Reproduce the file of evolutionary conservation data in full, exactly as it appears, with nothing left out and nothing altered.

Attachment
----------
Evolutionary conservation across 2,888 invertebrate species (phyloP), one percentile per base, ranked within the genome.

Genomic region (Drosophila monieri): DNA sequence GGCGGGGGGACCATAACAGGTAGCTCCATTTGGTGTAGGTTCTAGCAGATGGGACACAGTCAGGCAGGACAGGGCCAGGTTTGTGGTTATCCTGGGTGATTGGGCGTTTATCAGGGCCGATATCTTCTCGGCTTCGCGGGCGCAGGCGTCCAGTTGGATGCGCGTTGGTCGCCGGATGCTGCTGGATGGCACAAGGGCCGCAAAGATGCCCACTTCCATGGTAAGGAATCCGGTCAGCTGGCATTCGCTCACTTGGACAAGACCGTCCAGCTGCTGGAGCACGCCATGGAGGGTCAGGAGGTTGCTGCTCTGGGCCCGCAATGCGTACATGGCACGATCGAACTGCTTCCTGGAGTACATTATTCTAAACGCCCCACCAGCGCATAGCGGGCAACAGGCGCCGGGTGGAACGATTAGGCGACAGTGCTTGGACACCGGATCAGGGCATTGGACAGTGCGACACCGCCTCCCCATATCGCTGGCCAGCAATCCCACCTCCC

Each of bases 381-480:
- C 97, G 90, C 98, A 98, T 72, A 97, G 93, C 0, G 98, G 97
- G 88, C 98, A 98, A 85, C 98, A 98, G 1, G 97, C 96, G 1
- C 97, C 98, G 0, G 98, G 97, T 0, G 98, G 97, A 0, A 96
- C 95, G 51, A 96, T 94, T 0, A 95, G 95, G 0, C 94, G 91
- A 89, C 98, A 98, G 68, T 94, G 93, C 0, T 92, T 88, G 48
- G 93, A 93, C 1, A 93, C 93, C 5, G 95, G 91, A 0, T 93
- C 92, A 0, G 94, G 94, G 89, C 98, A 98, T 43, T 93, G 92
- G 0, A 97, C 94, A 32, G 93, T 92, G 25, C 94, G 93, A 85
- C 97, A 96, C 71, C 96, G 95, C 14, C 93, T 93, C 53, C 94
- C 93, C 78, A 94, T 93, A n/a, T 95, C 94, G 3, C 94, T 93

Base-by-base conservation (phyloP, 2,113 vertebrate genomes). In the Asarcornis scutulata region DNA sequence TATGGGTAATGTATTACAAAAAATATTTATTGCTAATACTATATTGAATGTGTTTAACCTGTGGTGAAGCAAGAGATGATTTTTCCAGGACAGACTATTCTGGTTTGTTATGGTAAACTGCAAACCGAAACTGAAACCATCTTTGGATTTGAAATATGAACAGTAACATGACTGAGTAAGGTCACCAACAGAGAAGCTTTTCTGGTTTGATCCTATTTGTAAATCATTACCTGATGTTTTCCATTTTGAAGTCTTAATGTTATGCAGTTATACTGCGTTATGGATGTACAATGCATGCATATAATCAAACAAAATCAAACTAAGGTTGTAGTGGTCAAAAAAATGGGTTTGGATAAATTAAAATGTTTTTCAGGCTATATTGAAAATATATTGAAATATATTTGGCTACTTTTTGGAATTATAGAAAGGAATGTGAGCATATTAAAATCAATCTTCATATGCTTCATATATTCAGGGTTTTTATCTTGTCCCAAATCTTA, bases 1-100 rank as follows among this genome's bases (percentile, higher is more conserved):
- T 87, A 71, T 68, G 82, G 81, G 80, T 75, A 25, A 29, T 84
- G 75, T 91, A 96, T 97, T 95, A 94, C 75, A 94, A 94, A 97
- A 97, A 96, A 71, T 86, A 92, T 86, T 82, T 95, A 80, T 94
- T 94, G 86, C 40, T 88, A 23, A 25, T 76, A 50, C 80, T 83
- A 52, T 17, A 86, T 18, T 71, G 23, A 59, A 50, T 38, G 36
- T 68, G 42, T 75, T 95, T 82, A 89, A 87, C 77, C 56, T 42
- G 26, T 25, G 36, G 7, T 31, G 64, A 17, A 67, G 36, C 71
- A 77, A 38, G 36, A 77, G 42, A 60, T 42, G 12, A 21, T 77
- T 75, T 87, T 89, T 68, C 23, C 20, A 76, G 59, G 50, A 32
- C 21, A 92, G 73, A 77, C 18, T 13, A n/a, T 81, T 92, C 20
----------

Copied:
Evolutionary conservation across 2,888 invertebrate species (phyloP), one percentile per base, ranked within the genome.

Genomic region (Drosophila monieri): DNA sequence GGCGGGGGGACCATAACAGGTAGCTCCATTTGGTGTAGGTTCTAGCAGATGGGACACAGTCAGGCAGGACAGGGCCAGGTTTGTGGTTATCCTGGGTGATTGGGCGTTTATCAGGGCCGATATCTTCTCGGCTTCGCGGGCGCAGGCGTCCAGTTGGATGCGCGTTGGTCGCCGGATGCTGCTGGATGGCACAAGGGCCGCAAAGATGCCCACTTCCATGGTAAGGAATCCGGTCAGCTGGCATTCGCTCACTTGGACAAGACCGTCCAGCTGCTGGAGCACGCCATGGAGGGTCAGGAGGTTGCTGCTCTGGGCCCGCAATGCGTACATGGCACGATCGAACTGCTTCCTGGAGTACATTATTCTAAACGCCCCACCAGCGCATAGCGGGCAACAGGCGCCGGGTGGAACGATTAGGCGACAGTGCTTGGACACCGGATCAGGGCATTGGACAGTGCGACACCGCCTCCCCATATCGCTGGCCAGCAATCCCACCTCCC

Each of bases 381-480:
- C 97, G 90, C 98, A 98, T 72, A 97, G 93, C 0, G 98, G 97
- G 88, C 98, A 98, A 85, C 98, A 98, G 1, G 97, C 96, G 1
- C 97, C 98, G 0, G 98, G 97, T 0, G 98, G 97, A 0, A 96
- C 95, G 51, A 96, T 94, T 0, A 95, G 95, G 0, C 94, G 91
- A 89, C 98, A 98, G 68, T 94, G 93, C 0, T 92, T 88, G 48
- G 93, A 93, C 1, A 93, C 93, C 5, G 95, G 91, A 0, T 93
- C 92, A 0, G 94, G 94, G 89, C 98, A 98, T 43, T 93, G 92
- G 0, A 97, C 94, A 32, G 93, T 92, G 25, C 94, G 93, A 85
- C 97, A 96, C 71, C 96, G 95, C 14, C 93, T 93, C 53, C 94
- C 93, C 78, A 94, T 93, A n/a, T 95, C 94, G 3, C 94, T 93

Base-by-base conservation (phyloP, 2,113 vertebrate genomes). In the Asarcornis scutulata region DNA sequence TATGGGTAATGTATTACAAAAAATATTTATTGCTAATACTATATTGAATGTGTTTAACCTGTGGTGAAGCAAGAGATGATTTTTCCAGGACAGACTATTCTGGTTTGTTATGGTAAACTGCAAACCGAAACTGAAACCATCTTTGGATTTGAAATATGAACAGTAACATGACTGAGTAAGGTCACCAACAGAGAAGCTTTTCTGGTTTGATCCTATTTGTAAATCATTACCTGATGTTTTCCATTTTGAAGTCTTAATGTTATGCAGTTATACTGCGTTATGGATGTACAATGCATGCATATAATCAAACAAAATCAAACTAAGGTTGTAGTGGTCAAAAAAATGGGTTTGGATAAATTAAAATGTTTTTCAGGCTATATTGAAAATATATTGAAATATATTTGGCTACTTTTTGGAATTATAGAAAGGAATGTGAGCATATTAAAATCAATCTTCATATGCTTCATATATTCAGGGTTTTTATCTTGTCCCAAATCTTA, bases 1-100 rank as follows among this genome's bases (percentile, higher is more conserved):
- T 87, A 71, T 68, G 82, G 81, G 80, T 75, A 25, A 29, T 84
- G 75, T 91, A 96, T 97, T 95, A 94, C 75, A 94, A 94, A 97
- A 97, A 96, A 71, T 86, A 92, T 86, T 82, T 95, A 80, T 94
- T 94, G 86, C 40, T 88, A 23, A 25, T 76, A 50, C 80, T 83
- A 52, T 17, A 86, T 18, T 71, G 23, A 59, A 50, T 38, G 36
- T 68, G 42, T 75, T 95, T 82, A 89, A 87, C 77, C 56, T 42
- G 26, T 25, G 36, G 7, T 31, G 64, A 17, A 67, G 36, C 71
- A 77, A 38, G 36, A 77, G 42, A 60, T 42, G 12, A 21, T 77
- T 75, T 87, T 89, T 68, C 23, C 20, A 76, G 59, G 50, A 32
- C 21, A 92, G 73, A 77, C 18, T 13, A n/a, T 81, T 92, C 20